Known in French as a “cake salé,” or savory cake, you’ll often find this type of rustic loaf served at friendly get-togethers or for pre-meal snacks and drinks. They come in all kinds of variations and are traditionally cut into thin slices or cubes for guests to pick at while mingling before dinner.
This one is probably the most popular of all. It is made just a like a cake, with flour and eggs but minus the sugar, as well as ham, cheese, and olives—most ingredients you probably already have in your pantry and fridge. It is quick and simple to make, and I have no hesitation in saying that it is a total crowd-pleaser.
It is halfway between a bread and a savory cake, which I think is just perfect: it is salty and flavorful, but not too rich nor too moist. It has a tender crumb that’s both cheesy and eggy, spruced up with dried herbs and nestled with salty ham cubes and briny olives.
For serving, cut the loaf into slices or cubes, and place them on a serving tray with skewers and napkins. Because it is sturdy and keeps well, it also great for picnics or lunches on-the-go, to accompany a salad.
Ham, Cheese, and Olive Bread
Makes one (8-inch-by-4-inch) loaf
- 1 1/4 cup all-purpose flour
- 1 1/2 teaspoon baking powder
- 1/2 teaspoon salt
- 1/2 teaspoon freshly ground black pepper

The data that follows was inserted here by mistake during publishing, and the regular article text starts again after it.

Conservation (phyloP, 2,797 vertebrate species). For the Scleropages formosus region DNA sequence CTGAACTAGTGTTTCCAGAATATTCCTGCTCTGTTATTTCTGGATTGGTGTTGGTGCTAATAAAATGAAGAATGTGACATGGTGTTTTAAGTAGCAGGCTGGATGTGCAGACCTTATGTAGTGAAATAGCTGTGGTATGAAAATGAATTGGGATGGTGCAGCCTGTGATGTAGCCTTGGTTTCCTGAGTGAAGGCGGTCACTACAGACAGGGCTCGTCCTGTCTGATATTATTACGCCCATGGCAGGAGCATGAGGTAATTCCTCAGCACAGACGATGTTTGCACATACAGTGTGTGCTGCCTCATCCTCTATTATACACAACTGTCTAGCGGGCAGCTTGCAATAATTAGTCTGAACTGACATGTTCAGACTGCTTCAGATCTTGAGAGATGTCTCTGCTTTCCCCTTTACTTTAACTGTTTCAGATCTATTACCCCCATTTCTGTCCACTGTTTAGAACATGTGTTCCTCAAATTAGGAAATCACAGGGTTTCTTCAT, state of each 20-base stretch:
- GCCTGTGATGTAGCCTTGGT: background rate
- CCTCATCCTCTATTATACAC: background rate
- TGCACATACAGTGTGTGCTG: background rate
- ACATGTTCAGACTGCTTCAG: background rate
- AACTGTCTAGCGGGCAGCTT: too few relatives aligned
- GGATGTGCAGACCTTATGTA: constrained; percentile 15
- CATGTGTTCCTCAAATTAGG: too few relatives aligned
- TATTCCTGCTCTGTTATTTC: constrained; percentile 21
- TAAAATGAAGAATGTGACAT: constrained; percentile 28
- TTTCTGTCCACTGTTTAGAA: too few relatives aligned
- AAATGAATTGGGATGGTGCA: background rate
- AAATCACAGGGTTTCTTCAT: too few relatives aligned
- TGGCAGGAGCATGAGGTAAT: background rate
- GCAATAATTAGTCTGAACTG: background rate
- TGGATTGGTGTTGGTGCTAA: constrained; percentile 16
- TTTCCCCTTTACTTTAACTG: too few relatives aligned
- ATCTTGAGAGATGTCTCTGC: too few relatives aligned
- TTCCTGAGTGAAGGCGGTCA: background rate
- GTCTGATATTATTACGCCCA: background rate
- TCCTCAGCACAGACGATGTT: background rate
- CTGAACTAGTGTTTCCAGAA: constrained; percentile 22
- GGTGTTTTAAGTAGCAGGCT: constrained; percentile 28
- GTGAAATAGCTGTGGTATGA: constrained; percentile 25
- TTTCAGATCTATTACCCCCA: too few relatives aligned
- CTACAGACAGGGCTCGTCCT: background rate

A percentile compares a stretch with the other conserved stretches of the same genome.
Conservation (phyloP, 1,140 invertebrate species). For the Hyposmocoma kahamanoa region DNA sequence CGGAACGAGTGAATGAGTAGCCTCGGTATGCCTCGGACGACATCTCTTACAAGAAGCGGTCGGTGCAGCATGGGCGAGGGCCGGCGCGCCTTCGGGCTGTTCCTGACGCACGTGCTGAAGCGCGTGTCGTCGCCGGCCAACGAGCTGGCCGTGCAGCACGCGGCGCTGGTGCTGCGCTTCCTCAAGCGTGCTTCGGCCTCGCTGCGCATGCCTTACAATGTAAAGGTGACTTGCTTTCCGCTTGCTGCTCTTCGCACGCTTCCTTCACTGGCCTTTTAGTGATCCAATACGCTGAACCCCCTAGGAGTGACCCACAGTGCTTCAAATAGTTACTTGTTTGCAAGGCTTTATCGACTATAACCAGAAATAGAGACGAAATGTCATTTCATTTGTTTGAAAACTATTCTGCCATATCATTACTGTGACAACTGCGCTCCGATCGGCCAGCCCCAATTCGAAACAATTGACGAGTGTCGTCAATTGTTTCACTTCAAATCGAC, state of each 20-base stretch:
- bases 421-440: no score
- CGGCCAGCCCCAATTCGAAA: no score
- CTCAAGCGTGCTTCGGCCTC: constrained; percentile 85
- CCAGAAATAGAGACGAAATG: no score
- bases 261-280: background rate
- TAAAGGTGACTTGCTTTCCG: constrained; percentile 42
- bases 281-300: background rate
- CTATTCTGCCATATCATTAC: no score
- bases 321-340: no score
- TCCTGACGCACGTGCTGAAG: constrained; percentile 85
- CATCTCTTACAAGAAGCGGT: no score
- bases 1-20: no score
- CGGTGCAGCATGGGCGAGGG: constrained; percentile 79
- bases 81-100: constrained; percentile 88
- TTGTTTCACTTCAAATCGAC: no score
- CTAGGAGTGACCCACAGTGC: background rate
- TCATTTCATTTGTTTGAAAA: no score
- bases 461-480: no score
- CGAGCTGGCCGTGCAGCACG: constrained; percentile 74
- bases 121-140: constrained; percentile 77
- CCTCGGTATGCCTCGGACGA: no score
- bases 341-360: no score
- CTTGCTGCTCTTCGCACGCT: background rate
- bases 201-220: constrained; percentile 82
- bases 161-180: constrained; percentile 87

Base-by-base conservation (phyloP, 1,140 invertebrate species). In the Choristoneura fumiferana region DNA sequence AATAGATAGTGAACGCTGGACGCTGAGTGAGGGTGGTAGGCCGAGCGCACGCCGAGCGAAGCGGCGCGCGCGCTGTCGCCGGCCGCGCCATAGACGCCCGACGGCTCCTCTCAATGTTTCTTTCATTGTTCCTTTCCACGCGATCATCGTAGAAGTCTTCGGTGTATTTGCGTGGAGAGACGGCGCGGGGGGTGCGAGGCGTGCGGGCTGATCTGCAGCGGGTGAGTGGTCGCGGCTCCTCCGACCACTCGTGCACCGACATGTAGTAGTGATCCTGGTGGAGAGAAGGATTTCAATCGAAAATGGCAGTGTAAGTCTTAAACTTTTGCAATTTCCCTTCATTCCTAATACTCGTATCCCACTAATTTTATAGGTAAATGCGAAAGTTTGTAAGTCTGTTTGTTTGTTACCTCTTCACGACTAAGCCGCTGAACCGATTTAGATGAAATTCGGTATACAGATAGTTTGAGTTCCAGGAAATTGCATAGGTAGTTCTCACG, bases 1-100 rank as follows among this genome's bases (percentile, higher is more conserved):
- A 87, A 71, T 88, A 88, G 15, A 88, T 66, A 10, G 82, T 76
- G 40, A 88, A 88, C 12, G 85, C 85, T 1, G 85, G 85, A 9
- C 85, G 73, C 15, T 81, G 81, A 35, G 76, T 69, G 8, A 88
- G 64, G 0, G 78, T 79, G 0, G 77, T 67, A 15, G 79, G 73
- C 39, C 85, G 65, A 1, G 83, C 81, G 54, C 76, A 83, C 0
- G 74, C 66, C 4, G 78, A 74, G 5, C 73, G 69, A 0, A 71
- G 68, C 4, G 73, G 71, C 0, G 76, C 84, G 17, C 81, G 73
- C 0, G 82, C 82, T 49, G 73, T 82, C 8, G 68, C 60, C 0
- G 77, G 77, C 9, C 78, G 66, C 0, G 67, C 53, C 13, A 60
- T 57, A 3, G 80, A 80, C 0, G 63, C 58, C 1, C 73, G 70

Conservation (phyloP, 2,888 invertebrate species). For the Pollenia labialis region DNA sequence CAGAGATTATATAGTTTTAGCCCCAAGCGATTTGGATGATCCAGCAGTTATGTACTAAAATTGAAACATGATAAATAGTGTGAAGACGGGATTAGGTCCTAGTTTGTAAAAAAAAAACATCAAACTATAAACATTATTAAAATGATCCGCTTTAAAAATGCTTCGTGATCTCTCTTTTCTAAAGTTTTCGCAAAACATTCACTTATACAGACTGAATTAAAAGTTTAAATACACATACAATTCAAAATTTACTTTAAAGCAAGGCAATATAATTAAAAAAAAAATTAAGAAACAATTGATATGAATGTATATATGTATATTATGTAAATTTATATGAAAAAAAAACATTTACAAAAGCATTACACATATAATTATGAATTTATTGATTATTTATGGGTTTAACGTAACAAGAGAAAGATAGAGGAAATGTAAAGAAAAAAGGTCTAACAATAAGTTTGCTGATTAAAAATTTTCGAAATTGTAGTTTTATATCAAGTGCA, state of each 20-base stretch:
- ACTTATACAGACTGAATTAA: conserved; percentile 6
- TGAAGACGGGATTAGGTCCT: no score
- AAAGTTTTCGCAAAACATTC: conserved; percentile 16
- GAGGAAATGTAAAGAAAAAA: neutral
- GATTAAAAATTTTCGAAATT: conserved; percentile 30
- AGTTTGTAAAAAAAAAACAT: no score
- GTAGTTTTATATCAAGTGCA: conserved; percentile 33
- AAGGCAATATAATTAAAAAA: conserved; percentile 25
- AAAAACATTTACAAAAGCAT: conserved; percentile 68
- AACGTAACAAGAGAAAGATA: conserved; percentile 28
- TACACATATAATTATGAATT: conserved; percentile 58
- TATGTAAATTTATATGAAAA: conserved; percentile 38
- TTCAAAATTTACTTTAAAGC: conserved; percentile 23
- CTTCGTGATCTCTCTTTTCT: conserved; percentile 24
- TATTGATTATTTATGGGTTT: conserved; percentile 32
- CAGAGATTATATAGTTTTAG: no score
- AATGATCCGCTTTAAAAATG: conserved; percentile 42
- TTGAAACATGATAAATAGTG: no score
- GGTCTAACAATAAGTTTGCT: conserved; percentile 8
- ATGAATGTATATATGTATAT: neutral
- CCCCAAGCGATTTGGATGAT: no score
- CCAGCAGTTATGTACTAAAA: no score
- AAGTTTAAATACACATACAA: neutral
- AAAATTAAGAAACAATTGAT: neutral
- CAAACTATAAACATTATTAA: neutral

- 1/2 teaspoon herbs de Provence (or dried thyme, dried rosemary, dried savory)
- 3 large eggs
- 1/4 cup milk (2 percent or whole)
- 2 tablespoons extra virgin olive oil
- 1 cup grated cheese (Emmental or Gruyere)
- 3 1/2 ounces olives, pitted (black, green, or a mix)
- 2 1/2 ounces ham, diced and skin removed
Preheat your oven to 350 degrees F with a rack in the middle. Butter and flour an 8-inch-by-4-inch loaf pan very well.
In a large mixing bowl, combine the flour, baking powder, salt, black pepper, and herbs de Provence. Add the eggs and mix, using a wooden spoon or spatula.
Mix in the milk and extra virgin olive oil. Fold in the grated cheese, followed by the olives and ham cubes.
Transfer the batter into the prepared loaf pan. The batter is quite thick, so use a spatula to smooth out the top.
Bake for 45 minutes, until the top is golden and a knife inserted into the middle comes out clean.
Transfer to a cooling rack and wait 15 minutes before removing the loaf from the pan.
Enjoy warm or at room temperature.
For the ham, choose an “original” or “traditional black forest” ham (not flavored, such as brown sugar or honey maple). Cut it into small cubes, and make sure you remove the skin (the skin doesn’t bake well in this cake, and ends up being very rubbery).
If you aren’t a fan of olives, you can substitute them with the same amount of sun-dried tomatoes, drained and chopped.
Audrey Le Goff is a French food writer, photographer, and creator of the food blog Pardon Your French, where she shares recipes and stories from her beloved home country, France. She is the author of the cookbook “Rustic French Cooking Made Easy” (2019). She currently lives in Niagara, Canada. Follow her on Instagram @pardonyourfrench
Reprinted with permission from Pardon Your French.